Trudeau may raise ‘drug war’ killings with Philippines’ Duterte at ASEAN meeting

Leaders attend a photo session at the APEC Summit in Danang, Vietnam. Pictured top right is Philippines’ President Rodrigo Duterte. Prime Minister Justin Trudeau is at centre. (Jorge Silva/AP Photo)
Nov. 11, 2017

Anti-drug campaign has left 7,000 Filipinos dead; PM to meet with ASEAN leaders Sunday


Prime Minister Justin Trudeau leaves the APEC summit today destined for the Philippines, a country governed by a populist leader with a penchant for violence who is in the midst of a sweeping “war” against alleged drug lords.

Philippines President Rodrigo Duterte has endorsed a bloody campaign that has left an estimated 7,000 people dead since June 2016, a figure that includes some low-level dealers and addicts.

Duterte maintains tough police action — eliminating crime by eliminating criminals — is necessary to restore order to a country that has seen a surge in drug-related violence. Before being elected president, Duterte foreshadowed his crime-fighting intentions.

“If by chance that God will place me there, watch out because 1,000 [people allegedly executed when he was mayor of Davao City] will become 100,000. You will see the fish in Manila Bay getting fat. That is where I will dump you,” he said.

When asked Saturday if he would raise concerns with Duterte on the sidelines of the ASEAN summit, a smaller group of southeast Asian countries, Trudeau said it’s possible, but he didn’t go so far as to condemn the Filipino president.

“There are a range of issues that I could bring up with him, and I may bring [the killings] up with him if I have the opportunity, but there is no formal meeting with him,” he told reporters Saturday.

“There’s always human rights concerns to bring up with a wide range of leaders,” he said.

Canada looks to ASEAN trade deal

Human rights abuses are not Canada’s only interests at the ASEAN forum in Manila — the country also hopes to improve economic relations with ASEAN, a group that counts Singapore, Brunei, Malaysia, Thailand, Indonesia, Vietnam, Philippines, Laos, Cambodia and Myanmar among its members.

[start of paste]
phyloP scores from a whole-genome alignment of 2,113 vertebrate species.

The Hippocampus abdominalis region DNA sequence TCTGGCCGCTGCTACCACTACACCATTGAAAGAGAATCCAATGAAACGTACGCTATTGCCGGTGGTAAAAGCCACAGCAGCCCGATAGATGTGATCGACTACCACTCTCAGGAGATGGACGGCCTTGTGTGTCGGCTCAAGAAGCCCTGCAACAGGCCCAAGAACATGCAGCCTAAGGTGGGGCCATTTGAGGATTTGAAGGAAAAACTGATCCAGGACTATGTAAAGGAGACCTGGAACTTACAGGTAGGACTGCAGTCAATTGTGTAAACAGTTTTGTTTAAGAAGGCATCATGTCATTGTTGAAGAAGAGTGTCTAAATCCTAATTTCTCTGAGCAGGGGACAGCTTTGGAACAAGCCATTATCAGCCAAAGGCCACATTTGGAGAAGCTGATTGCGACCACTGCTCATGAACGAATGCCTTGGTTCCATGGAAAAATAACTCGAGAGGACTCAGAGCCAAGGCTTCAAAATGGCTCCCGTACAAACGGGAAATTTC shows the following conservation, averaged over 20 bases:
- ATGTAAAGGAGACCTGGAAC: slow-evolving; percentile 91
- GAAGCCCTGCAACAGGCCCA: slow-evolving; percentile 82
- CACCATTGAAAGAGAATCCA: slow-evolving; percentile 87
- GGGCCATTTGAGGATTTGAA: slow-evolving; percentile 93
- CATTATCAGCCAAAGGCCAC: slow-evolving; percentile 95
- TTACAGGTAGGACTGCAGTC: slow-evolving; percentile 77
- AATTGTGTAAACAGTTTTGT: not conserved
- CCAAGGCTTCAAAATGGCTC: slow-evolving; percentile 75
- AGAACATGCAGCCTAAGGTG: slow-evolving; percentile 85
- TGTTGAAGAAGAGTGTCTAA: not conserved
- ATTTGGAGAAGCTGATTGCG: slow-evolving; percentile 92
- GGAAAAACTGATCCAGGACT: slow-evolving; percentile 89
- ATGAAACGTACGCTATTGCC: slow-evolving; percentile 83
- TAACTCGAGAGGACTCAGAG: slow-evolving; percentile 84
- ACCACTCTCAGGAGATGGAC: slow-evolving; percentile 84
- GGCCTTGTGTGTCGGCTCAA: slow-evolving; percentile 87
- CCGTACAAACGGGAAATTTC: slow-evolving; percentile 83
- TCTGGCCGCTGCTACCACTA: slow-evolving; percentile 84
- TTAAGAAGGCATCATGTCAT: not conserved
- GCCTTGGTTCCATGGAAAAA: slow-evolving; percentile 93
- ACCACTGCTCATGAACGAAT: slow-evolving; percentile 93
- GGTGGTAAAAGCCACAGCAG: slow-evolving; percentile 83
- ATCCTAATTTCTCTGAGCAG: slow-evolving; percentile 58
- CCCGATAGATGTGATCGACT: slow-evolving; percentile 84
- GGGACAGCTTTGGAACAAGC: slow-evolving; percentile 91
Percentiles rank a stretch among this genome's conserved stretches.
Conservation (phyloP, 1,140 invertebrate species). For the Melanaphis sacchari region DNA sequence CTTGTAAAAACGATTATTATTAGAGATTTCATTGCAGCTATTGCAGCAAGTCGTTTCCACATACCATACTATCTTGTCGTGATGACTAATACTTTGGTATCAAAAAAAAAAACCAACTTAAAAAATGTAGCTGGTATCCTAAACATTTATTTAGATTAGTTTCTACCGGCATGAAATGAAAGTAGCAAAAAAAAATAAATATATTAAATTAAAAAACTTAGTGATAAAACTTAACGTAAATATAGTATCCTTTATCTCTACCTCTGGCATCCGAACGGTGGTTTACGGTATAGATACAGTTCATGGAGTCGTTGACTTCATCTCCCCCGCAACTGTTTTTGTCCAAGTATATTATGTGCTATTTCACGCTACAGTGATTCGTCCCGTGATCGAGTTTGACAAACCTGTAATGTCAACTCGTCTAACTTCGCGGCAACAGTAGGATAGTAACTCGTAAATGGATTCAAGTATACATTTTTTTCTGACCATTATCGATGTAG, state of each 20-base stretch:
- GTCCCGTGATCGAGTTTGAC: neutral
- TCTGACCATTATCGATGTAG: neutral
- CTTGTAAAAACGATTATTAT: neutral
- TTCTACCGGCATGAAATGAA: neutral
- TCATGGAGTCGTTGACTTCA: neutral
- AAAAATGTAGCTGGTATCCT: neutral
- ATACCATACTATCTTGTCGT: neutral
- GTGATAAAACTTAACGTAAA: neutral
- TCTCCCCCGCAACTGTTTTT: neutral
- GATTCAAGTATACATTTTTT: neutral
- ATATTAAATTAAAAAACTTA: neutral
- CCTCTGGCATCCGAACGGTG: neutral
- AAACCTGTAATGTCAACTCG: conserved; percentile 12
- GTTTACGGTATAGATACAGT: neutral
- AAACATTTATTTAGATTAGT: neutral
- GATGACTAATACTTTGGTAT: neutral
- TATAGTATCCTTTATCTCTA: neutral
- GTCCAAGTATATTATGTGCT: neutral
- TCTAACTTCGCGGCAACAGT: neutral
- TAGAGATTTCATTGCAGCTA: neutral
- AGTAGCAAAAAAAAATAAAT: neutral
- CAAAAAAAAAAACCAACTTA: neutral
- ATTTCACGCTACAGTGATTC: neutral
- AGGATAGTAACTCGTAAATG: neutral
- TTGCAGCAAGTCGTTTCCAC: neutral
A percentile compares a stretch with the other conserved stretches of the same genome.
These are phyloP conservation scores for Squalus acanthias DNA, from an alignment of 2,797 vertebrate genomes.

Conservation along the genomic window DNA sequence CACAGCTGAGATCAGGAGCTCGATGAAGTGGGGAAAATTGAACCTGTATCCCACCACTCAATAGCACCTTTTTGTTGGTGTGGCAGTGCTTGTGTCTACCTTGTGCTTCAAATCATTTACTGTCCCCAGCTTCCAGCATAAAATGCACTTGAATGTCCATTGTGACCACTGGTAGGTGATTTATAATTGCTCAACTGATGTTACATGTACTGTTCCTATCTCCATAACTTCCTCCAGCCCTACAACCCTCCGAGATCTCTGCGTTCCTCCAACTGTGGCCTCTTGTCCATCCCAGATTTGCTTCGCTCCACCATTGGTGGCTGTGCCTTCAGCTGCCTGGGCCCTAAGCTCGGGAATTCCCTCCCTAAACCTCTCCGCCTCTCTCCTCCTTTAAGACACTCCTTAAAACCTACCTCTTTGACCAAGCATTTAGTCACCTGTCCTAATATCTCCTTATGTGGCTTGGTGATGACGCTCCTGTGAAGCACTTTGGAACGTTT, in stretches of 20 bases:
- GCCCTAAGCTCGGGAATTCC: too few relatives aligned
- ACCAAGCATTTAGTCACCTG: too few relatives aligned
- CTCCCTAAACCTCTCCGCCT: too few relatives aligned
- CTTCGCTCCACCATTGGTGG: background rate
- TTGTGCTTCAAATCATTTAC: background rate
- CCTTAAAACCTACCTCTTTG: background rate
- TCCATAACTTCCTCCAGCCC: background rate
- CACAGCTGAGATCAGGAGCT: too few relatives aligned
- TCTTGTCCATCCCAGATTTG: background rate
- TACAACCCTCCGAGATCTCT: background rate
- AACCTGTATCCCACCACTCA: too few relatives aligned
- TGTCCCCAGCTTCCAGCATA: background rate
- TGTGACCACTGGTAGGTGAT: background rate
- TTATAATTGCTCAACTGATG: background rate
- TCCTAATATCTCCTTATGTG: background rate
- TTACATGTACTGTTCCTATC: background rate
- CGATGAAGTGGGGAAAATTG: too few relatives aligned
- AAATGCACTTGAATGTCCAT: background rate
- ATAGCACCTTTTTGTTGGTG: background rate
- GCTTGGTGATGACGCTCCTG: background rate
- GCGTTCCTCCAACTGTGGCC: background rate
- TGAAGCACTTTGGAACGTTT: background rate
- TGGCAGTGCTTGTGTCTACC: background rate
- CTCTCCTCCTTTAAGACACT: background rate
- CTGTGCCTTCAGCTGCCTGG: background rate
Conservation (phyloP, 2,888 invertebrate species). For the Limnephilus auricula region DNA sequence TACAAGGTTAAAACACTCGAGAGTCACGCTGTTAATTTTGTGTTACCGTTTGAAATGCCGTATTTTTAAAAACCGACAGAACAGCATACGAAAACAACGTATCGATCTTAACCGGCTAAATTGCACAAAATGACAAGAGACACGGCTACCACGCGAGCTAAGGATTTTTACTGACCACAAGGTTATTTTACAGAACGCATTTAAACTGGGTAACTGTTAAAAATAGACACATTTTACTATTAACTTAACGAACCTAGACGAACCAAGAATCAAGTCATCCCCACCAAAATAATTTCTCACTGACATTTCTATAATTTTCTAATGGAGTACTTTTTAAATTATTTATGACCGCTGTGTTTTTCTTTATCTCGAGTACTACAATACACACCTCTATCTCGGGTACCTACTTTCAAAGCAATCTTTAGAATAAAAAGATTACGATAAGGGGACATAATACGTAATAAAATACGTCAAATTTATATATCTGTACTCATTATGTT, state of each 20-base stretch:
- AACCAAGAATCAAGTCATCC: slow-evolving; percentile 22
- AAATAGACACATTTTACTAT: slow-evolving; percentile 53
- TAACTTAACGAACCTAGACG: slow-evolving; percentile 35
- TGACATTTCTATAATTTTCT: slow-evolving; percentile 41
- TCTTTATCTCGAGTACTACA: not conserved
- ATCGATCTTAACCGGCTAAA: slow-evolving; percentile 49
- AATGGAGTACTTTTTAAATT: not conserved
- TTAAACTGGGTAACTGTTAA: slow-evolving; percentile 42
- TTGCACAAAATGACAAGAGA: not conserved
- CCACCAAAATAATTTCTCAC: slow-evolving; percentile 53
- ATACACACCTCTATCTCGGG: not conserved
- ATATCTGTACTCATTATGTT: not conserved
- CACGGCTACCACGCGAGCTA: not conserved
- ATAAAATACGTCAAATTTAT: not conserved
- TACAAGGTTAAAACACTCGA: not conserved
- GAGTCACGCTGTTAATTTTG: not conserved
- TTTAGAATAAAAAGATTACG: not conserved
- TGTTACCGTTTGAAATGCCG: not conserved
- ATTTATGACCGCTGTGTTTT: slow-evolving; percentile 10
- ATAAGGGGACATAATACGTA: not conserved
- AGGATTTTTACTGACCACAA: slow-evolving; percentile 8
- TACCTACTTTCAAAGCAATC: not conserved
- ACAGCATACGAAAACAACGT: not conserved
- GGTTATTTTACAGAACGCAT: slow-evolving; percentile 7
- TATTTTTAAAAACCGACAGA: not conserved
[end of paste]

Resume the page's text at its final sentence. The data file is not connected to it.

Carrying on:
In September, Canada and ASEAN member states launched exploratory talks to examine the potential for a Canada-ASEAN free trade agreement. Public consultations are currently underway on a deal that could give Canada access to the Asian-Pacific market should the Trans-Pacific Partnership (TPP) talks go south.

Joshua Brown, the head of the Canada-ASEAN Business Council, said there could be an opening now for Canada in the region, with U.S. President Donald Trump leading a “retrenchment” of sorts.

“That political event [the U.S. drift towards isolation] is creating opportunities for us that we should take advantage of,” he said in an interview with CBC News.

The ASEAN market countries have “huge populations with increasingly large middle classes that are hungry for the types of high-quality products that Canada produces,” he said.

But Trudeau has said trade deals are about much more than lowering tariffs, he also wants to see “progressive” elements, and a commitment to human rights from potential partners — which is what makes the wave of questionable killings in the Philippines, one of ASEAN’s largest members, so potentially problematic for Canada.

Killings legal: Duterte’s aides

Duterte’s aides insist all such killings are legal — or have been carried out by “vigilantes” with no ties to the president — while vowing to continue the anti-drug campaign until the end of his presidential term in 2022.

And yet lawmakers from the European Union believe there are “credible reports” that the Philippine police force has been falsifying evidence to justify extrajudicial killings that overwhelmingly target the urban poor. The EU has also said human rights activists and journalists critical of Duterte have faced regular threats, harassment, intimidation and cyber bullying.


Philippine Senator Leila de Lima, arrested on drug charges, waves to supporters as she arrives to appear before a local court in Muntinlupa, Philippines, last month. (Romeo Ranoco/Reuters)

Senator Leila de Lima, a Filipino politician who has condemned Duterte’s efforts, was herself charged with drug traffickingafter speaking publicly in opposition to the brutality, charges the EU believes are bogus.

Human Rights Watch has pursued its own investigation and said it found inconsistencies in some police reports, namely instances where police asserted self-defence to justify their actions, “contrary to eyewitness accounts that portray the killings as cold-blooded murders.”

And, earlier this year, a complaint was filed in the International Criminal Court against Duterte, claiming the president has “repeatedly, unchangingly and continuously” committed extra-judicial executions or mass murders over his three decades in public office, amounting to crimes against humanity.

Trudeau said Canada does not shy away from some states when there are human rights concerns, preferring dialogue and encouragement over isolation. “We’ve demonstrated that we engage constructively with all sorts of people around the world,” he said.

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